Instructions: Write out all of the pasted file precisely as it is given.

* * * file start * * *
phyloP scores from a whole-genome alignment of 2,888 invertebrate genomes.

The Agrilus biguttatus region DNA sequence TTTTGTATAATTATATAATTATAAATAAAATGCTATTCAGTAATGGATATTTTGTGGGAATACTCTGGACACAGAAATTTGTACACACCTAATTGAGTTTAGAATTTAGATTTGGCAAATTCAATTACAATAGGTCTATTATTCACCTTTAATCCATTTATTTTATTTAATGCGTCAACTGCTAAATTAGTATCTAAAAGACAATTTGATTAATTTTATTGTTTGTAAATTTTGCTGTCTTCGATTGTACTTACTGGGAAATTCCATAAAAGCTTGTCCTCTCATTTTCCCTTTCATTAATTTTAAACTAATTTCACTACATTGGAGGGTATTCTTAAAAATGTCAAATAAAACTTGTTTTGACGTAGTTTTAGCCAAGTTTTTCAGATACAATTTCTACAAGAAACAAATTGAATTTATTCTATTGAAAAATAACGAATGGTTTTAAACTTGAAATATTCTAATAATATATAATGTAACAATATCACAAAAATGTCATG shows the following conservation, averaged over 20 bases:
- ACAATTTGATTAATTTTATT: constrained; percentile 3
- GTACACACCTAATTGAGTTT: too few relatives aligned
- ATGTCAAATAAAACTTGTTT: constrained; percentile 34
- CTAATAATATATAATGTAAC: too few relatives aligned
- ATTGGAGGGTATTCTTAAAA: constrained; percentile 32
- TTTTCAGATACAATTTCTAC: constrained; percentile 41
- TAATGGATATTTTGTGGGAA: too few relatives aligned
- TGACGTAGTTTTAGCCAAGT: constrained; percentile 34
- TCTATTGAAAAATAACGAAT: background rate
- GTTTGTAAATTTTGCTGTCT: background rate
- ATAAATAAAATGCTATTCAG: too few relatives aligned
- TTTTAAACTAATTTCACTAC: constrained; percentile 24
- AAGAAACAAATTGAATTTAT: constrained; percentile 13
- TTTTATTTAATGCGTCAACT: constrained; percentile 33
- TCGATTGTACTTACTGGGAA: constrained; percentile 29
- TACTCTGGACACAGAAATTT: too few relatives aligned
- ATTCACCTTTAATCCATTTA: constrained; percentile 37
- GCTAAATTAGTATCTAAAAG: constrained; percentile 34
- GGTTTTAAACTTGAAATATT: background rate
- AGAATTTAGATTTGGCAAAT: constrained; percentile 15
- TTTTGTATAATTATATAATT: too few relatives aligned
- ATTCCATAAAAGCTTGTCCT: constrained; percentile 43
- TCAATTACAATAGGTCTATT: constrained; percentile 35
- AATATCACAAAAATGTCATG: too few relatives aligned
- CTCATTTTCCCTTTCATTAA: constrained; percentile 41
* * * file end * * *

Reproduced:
phyloP scores from a whole-genome alignment of 2,888 invertebrate genomes.

The Agrilus biguttatus region DNA sequence TTTTGTATAATTATATAATTATAAATAAAATGCTATTCAGTAATGGATATTTTGTGGGAATACTCTGGACACAGAAATTTGTACACACCTAATTGAGTTTAGAATTTAGATTTGGCAAATTCAATTACAATAGGTCTATTATTCACCTTTAATCCATTTATTTTATTTAATGCGTCAACTGCTAAATTAGTATCTAAAAGACAATTTGATTAATTTTATTGTTTGTAAATTTTGCTGTCTTCGATTGTACTTACTGGGAAATTCCATAAAAGCTTGTCCTCTCATTTTCCCTTTCATTAATTTTAAACTAATTTCACTACATTGGAGGGTATTCTTAAAAATGTCAAATAAAACTTGTTTTGACGTAGTTTTAGCCAAGTTTTTCAGATACAATTTCTACAAGAAACAAATTGAATTTATTCTATTGAAAAATAACGAATGGTTTTAAACTTGAAATATTCTAATAATATATAATGTAACAATATCACAAAAATGTCATG shows the following conservation, averaged over 20 bases:
- ACAATTTGATTAATTTTATT: constrained; percentile 3
- GTACACACCTAATTGAGTTT: too few relatives aligned
- ATGTCAAATAAAACTTGTTT: constrained; percentile 34
- CTAATAATATATAATGTAAC: too few relatives aligned
- ATTGGAGGGTATTCTTAAAA: constrained; percentile 32
- TTTTCAGATACAATTTCTAC: constrained; percentile 41
- TAATGGATATTTTGTGGGAA: too few relatives aligned
- TGACGTAGTTTTAGCCAAGT: constrained; percentile 34
- TCTATTGAAAAATAACGAAT: background rate
- GTTTGTAAATTTTGCTGTCT: background rate
- ATAAATAAAATGCTATTCAG: too few relatives aligned
- TTTTAAACTAATTTCACTAC: constrained; percentile 24
- AAGAAACAAATTGAATTTAT: constrained; percentile 13
- TTTTATTTAATGCGTCAACT: constrained; percentile 33
- TCGATTGTACTTACTGGGAA: constrained; percentile 29
- TACTCTGGACACAGAAATTT: too few relatives aligned
- ATTCACCTTTAATCCATTTA: constrained; percentile 37
- GCTAAATTAGTATCTAAAAG: constrained; percentile 34
- GGTTTTAAACTTGAAATATT: background rate
- AGAATTTAGATTTGGCAAAT: constrained; percentile 15
- TTTTGTATAATTATATAATT: too few relatives aligned
- ATTCCATAAAAGCTTGTCCT: constrained; percentile 43
- TCAATTACAATAGGTCTATT: constrained; percentile 35
- AATATCACAAAAATGTCATG: too few relatives aligned
- CTCATTTTCCCTTTCATTAA: constrained; percentile 41